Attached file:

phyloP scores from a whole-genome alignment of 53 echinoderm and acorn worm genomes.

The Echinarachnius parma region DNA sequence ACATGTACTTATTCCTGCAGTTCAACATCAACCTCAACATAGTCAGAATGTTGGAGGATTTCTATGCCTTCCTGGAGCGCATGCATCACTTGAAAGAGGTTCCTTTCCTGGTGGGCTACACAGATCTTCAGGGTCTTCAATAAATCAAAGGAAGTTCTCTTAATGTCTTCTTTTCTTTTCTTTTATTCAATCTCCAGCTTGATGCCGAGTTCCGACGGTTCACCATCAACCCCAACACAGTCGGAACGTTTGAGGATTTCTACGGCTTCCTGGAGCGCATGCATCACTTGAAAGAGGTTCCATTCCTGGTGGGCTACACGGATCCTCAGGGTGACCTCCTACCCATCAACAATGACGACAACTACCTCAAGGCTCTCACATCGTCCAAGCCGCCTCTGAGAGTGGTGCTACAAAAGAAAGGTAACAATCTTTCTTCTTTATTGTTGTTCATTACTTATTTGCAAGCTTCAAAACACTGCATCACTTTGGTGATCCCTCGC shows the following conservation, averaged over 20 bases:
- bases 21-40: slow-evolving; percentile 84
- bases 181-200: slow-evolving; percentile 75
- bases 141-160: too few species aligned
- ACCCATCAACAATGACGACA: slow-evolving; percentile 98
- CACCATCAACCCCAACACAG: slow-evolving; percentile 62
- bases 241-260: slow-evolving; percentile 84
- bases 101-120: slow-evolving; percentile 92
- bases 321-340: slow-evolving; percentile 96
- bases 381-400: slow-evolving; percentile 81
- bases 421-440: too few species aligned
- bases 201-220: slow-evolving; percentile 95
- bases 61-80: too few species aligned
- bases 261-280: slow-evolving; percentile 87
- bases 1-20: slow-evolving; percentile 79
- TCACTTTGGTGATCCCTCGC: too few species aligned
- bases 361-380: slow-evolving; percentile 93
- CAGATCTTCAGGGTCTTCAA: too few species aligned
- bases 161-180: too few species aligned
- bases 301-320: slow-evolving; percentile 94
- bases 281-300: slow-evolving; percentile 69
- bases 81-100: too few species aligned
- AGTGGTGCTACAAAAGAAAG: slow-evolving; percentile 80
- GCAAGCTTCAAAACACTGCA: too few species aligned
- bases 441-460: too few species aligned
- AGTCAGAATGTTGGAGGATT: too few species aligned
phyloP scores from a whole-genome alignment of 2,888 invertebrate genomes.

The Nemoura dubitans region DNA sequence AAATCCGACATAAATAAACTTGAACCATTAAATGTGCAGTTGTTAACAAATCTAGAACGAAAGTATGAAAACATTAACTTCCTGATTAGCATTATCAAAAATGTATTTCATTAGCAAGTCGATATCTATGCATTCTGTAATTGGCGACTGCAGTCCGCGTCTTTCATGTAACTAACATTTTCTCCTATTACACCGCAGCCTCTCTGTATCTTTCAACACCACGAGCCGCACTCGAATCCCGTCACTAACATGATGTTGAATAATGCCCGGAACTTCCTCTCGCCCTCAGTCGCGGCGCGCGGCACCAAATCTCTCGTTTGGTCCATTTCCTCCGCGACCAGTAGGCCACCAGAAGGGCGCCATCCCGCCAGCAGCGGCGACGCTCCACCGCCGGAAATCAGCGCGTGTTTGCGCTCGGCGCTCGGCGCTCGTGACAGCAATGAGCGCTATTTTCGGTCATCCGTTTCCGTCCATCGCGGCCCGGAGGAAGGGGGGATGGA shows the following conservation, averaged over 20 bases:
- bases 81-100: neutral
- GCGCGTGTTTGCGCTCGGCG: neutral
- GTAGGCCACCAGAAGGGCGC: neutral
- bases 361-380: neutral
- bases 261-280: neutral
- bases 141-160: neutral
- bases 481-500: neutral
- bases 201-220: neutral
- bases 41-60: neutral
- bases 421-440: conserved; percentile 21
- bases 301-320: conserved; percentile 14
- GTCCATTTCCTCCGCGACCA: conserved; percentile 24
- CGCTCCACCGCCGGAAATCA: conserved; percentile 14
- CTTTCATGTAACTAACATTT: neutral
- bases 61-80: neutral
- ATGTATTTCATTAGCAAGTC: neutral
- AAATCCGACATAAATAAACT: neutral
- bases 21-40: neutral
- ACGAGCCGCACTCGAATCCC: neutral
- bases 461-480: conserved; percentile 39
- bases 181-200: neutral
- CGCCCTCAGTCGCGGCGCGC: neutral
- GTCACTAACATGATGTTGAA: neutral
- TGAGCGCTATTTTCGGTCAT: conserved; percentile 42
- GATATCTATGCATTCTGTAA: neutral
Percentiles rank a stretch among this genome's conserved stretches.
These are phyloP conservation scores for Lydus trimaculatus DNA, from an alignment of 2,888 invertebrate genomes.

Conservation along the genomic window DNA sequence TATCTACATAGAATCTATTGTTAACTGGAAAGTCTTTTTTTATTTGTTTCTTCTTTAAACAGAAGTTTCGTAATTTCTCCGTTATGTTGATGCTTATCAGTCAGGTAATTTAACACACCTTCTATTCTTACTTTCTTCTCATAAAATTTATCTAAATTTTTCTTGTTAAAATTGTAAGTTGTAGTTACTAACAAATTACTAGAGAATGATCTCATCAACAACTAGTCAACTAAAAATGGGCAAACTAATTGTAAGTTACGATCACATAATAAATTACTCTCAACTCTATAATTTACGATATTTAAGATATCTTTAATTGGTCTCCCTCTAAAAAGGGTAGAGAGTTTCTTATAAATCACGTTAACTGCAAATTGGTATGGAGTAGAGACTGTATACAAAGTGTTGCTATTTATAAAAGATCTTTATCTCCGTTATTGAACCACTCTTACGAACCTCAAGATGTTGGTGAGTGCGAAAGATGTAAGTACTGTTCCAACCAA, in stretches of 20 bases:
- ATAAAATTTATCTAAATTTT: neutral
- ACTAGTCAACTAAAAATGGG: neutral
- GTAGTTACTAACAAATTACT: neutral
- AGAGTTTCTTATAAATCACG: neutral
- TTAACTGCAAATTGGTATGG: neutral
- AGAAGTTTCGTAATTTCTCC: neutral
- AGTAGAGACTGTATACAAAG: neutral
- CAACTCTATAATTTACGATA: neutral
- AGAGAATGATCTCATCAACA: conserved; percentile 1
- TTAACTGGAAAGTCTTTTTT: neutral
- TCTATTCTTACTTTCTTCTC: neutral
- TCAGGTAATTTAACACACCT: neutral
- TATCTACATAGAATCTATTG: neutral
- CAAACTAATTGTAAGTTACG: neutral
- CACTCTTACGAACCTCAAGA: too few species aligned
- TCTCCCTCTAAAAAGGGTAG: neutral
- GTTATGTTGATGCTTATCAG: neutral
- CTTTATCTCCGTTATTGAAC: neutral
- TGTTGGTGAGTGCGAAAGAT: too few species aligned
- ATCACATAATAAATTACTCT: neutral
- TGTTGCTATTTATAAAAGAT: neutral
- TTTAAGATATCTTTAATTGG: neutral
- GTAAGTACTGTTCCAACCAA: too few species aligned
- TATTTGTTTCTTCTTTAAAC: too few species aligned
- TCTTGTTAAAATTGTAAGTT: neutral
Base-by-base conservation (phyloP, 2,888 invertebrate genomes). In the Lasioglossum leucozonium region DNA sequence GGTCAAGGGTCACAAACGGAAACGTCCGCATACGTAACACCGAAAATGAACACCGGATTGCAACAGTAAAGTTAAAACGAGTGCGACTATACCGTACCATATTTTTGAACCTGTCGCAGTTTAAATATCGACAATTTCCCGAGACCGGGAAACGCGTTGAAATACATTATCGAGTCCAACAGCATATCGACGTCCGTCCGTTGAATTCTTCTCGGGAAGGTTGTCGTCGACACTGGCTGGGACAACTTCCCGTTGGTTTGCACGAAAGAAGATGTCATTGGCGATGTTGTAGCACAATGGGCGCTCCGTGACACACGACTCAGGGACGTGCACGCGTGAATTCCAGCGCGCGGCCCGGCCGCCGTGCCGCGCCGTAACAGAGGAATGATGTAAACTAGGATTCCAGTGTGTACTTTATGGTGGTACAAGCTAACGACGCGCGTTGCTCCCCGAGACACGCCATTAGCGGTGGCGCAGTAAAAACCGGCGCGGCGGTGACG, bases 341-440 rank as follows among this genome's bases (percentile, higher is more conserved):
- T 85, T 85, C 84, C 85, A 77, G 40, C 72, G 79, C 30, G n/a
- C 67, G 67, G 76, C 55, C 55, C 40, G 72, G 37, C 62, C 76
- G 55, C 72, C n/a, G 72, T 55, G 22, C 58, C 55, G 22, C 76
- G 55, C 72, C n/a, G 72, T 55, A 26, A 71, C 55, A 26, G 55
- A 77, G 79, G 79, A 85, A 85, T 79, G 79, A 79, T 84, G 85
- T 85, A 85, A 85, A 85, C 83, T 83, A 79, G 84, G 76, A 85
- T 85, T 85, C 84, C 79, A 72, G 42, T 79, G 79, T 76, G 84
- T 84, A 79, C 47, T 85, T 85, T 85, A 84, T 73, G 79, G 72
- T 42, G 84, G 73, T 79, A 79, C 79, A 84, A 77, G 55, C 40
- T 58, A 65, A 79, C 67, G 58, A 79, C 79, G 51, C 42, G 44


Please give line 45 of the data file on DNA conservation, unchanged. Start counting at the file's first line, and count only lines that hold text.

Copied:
- ATGTATTTCATTAGCAAGTC: neutral